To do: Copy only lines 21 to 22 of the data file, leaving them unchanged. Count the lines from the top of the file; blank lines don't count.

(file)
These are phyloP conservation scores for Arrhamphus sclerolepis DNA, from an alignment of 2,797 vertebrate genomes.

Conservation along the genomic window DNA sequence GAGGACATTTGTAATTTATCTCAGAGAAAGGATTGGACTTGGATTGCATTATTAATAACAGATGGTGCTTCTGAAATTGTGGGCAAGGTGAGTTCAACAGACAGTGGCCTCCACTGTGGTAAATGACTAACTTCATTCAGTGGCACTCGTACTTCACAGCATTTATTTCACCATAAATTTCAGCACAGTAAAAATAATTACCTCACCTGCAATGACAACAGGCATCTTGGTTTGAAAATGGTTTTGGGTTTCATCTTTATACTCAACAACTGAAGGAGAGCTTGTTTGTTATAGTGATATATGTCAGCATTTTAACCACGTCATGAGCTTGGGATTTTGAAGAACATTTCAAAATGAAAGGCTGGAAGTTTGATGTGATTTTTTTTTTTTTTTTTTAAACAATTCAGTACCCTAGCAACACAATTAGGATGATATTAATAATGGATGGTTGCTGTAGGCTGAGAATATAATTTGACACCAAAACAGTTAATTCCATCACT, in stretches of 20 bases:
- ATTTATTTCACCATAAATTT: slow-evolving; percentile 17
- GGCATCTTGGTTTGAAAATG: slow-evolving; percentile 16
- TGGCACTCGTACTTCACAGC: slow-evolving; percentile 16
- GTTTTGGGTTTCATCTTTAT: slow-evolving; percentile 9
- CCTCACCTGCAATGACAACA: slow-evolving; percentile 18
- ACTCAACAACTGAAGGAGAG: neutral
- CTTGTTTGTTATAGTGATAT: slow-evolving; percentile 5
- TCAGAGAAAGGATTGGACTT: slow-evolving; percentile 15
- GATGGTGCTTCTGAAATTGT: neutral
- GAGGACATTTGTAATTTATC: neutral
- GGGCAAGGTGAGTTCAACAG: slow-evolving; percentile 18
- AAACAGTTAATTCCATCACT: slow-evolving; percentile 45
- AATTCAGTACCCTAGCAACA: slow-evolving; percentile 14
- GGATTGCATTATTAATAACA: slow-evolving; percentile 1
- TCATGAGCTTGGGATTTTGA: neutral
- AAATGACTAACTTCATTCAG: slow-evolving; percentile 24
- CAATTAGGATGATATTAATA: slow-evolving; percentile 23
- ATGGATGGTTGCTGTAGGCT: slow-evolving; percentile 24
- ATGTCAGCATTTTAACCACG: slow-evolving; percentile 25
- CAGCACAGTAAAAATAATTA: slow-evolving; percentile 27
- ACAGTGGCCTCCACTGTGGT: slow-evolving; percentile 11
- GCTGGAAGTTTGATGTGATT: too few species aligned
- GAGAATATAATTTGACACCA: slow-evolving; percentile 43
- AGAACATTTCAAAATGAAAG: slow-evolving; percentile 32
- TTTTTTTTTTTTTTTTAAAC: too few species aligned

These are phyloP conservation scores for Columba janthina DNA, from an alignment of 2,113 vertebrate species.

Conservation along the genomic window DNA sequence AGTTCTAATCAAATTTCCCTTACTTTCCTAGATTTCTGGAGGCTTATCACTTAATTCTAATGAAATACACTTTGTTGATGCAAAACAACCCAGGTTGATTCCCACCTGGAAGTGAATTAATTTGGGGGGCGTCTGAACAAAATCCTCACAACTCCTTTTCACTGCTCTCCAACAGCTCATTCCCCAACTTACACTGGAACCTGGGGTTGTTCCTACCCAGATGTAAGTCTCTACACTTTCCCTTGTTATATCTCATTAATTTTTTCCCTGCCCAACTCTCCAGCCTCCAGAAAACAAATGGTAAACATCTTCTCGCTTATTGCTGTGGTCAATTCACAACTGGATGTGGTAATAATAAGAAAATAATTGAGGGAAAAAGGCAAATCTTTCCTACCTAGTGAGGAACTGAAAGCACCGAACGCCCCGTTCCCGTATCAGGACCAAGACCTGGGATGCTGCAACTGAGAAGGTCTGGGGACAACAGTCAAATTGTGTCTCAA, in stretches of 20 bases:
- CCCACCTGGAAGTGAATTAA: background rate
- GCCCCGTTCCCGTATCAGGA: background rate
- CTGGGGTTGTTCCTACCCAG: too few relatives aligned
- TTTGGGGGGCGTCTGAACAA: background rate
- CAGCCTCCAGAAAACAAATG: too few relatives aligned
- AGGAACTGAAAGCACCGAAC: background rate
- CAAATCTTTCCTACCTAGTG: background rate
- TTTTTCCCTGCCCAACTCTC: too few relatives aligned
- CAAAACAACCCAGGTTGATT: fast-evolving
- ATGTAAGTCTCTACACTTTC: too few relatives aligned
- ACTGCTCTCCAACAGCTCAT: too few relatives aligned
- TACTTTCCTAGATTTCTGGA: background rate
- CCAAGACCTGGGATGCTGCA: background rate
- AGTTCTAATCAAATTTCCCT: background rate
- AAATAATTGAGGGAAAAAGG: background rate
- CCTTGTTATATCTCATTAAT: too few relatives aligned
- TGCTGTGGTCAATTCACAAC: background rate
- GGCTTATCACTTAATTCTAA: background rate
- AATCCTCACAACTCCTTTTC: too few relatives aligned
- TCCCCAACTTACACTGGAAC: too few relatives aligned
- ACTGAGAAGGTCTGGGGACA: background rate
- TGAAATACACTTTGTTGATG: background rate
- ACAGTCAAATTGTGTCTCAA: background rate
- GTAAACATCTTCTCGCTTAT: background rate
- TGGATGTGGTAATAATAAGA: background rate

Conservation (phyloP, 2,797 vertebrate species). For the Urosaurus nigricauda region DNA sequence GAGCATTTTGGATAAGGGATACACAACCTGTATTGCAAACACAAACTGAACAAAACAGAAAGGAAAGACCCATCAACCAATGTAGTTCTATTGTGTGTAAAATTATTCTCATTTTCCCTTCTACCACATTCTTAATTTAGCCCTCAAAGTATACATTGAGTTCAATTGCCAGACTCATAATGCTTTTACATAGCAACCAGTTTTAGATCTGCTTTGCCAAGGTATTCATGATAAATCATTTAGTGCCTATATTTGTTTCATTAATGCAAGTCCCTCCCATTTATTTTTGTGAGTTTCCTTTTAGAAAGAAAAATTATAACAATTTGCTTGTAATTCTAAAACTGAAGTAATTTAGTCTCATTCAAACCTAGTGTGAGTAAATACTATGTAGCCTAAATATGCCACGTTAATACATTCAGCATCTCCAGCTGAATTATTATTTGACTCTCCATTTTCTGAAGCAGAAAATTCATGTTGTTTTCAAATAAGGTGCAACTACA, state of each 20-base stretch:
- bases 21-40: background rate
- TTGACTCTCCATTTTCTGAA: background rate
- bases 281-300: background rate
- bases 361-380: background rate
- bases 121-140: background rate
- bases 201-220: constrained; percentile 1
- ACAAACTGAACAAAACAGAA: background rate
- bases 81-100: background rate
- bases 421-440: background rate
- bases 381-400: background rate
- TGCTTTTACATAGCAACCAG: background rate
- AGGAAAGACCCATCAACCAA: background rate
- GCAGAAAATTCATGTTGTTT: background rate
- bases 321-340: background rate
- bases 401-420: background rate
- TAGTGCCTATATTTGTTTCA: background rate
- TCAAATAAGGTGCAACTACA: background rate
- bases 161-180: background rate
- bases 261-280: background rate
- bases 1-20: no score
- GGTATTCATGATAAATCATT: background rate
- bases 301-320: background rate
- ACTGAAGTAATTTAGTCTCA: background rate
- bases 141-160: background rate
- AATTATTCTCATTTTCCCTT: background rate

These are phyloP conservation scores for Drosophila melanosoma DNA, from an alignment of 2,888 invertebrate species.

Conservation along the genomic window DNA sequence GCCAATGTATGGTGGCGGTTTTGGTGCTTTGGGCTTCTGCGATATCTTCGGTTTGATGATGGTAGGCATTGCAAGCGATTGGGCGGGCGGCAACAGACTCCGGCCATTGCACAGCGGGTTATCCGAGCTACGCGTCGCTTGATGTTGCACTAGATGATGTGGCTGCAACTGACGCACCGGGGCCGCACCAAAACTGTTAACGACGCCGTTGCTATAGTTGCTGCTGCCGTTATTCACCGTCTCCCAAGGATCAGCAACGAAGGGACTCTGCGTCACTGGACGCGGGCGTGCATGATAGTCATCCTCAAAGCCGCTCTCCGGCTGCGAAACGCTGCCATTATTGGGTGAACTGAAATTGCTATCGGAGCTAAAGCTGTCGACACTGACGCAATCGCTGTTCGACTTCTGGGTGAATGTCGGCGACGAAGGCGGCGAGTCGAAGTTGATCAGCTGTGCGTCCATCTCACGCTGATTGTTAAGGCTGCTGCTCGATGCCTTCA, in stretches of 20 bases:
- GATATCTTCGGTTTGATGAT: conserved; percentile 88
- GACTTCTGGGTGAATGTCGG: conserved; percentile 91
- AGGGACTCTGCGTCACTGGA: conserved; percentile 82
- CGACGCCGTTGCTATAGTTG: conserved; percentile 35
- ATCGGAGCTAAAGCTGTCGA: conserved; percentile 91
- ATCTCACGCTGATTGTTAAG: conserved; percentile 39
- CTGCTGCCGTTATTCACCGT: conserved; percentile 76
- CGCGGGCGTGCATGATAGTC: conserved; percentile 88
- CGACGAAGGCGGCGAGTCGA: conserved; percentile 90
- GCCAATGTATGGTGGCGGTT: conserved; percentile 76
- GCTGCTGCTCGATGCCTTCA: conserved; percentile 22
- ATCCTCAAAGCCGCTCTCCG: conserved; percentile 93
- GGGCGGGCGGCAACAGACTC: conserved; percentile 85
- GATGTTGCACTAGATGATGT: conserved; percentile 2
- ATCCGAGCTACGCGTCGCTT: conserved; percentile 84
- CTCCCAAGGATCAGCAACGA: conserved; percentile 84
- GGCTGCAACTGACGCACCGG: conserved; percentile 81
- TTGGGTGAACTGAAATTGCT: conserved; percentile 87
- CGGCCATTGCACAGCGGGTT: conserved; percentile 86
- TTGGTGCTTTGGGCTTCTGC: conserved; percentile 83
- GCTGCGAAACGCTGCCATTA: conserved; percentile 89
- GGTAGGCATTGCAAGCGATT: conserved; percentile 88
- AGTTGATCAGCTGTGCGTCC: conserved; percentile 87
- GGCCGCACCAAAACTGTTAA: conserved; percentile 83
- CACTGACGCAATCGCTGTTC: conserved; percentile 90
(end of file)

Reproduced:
- ATGTCAGCATTTTAACCACG: slow-evolving; percentile 25
- CAGCACAGTAAAAATAATTA: slow-evolving; percentile 27